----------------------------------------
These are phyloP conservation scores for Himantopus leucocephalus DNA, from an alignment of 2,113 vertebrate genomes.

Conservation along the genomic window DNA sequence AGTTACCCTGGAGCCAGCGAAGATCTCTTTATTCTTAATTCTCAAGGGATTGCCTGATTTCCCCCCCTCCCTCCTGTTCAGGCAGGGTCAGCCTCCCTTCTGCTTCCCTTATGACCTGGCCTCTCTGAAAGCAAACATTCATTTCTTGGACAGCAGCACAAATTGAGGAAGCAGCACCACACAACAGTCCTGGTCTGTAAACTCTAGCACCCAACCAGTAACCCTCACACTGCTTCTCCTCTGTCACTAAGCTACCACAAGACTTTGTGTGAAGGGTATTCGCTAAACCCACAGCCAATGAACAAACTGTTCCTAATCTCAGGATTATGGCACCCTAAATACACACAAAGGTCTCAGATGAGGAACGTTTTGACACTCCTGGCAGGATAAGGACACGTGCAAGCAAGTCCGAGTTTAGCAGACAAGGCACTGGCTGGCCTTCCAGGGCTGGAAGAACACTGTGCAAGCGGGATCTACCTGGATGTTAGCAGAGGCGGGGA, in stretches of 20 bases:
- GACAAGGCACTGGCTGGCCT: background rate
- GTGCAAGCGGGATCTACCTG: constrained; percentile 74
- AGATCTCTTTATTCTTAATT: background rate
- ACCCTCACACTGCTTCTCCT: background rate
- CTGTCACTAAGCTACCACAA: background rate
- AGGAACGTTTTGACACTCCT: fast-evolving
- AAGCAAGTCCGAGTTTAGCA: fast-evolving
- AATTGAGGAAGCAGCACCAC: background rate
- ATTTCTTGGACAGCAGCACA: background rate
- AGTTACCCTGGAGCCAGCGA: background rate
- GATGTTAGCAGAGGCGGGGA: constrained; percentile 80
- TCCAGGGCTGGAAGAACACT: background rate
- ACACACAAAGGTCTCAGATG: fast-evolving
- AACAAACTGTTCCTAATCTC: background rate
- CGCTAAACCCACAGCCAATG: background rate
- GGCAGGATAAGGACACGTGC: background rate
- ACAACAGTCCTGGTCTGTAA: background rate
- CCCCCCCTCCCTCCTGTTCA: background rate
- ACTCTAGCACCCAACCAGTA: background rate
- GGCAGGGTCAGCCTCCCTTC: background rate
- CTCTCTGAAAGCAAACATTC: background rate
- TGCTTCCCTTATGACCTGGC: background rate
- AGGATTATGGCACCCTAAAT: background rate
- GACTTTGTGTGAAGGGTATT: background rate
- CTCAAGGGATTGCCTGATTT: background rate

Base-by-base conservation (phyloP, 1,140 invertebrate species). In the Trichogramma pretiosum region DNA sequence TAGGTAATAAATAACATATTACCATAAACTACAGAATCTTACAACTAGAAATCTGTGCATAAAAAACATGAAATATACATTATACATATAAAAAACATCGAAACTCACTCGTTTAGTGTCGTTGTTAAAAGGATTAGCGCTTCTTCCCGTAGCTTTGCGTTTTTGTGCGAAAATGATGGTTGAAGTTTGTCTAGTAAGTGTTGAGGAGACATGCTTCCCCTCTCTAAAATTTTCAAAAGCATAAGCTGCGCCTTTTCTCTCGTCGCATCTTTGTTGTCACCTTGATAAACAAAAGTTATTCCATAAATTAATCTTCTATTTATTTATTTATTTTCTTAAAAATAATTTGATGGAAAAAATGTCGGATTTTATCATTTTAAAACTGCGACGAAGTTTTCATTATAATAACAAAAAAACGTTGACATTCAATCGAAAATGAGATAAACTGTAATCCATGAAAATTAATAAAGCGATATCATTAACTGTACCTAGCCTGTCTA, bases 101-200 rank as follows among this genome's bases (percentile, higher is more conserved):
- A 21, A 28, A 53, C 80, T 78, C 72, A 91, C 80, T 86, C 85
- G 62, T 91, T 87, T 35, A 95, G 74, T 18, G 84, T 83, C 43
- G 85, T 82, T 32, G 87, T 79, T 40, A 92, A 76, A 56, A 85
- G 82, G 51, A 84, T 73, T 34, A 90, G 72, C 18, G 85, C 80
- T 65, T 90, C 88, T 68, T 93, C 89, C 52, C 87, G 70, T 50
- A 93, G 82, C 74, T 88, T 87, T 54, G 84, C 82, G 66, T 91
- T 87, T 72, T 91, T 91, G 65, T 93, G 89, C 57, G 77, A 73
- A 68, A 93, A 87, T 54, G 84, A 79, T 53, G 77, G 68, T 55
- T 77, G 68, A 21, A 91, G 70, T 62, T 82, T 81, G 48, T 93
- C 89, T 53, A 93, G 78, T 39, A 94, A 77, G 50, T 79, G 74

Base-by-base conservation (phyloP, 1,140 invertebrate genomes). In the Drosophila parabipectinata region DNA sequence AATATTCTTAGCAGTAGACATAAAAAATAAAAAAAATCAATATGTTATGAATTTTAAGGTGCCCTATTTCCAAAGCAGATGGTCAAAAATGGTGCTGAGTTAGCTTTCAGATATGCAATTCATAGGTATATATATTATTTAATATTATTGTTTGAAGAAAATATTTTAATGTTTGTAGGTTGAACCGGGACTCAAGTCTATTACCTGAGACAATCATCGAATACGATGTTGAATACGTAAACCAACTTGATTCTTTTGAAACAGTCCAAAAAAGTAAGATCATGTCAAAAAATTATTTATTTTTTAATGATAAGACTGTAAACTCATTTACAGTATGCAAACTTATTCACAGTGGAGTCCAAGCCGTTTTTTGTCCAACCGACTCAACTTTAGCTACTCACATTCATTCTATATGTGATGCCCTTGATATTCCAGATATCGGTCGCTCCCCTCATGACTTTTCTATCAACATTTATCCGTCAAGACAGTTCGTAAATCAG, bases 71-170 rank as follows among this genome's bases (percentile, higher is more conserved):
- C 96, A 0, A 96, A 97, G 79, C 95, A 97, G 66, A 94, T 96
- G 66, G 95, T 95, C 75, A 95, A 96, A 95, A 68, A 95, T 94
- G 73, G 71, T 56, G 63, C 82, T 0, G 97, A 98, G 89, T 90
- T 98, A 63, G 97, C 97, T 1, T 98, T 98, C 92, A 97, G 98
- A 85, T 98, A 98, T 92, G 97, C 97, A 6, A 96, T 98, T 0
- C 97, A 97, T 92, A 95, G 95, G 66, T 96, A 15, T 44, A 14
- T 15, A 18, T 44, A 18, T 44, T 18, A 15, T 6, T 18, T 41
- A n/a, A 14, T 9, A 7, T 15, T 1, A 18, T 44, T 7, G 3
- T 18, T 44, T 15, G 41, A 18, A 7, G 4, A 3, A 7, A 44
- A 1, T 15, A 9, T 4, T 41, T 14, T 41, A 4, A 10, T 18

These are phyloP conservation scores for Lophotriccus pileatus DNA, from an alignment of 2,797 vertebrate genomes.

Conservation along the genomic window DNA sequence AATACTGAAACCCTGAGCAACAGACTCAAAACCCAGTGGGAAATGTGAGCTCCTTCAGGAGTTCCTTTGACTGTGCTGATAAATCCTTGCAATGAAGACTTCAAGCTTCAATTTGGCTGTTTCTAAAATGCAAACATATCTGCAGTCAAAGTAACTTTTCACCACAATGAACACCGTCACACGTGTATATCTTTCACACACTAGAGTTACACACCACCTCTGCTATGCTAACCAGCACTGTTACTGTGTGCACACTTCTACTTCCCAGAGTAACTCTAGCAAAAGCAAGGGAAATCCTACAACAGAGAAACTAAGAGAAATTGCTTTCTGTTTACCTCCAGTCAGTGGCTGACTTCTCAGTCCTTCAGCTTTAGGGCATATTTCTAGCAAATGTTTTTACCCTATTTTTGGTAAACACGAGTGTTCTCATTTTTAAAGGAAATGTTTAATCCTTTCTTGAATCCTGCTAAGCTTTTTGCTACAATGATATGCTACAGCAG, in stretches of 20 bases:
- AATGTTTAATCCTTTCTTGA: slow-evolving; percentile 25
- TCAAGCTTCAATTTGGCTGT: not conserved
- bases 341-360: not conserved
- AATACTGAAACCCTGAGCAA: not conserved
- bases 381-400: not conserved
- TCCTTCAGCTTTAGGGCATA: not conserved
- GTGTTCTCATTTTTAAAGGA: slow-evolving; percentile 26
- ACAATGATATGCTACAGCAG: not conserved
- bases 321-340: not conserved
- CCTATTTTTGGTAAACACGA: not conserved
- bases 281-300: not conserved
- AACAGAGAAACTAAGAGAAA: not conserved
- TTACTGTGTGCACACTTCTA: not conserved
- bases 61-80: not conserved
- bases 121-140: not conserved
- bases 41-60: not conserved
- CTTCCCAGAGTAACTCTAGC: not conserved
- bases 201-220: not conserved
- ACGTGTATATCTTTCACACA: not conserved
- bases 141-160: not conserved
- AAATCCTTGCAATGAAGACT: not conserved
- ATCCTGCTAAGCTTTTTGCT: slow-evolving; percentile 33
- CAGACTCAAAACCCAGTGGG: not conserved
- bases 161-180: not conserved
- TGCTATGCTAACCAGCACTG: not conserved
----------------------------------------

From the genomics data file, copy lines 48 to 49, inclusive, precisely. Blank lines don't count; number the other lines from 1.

- T 18, T 44, T 15, G 41, A 18, A 7, G 4, A 3, A 7, A 44
- A 1, T 15, A 9, T 4, T 41, T 14, T 41, A 4, A 10, T 18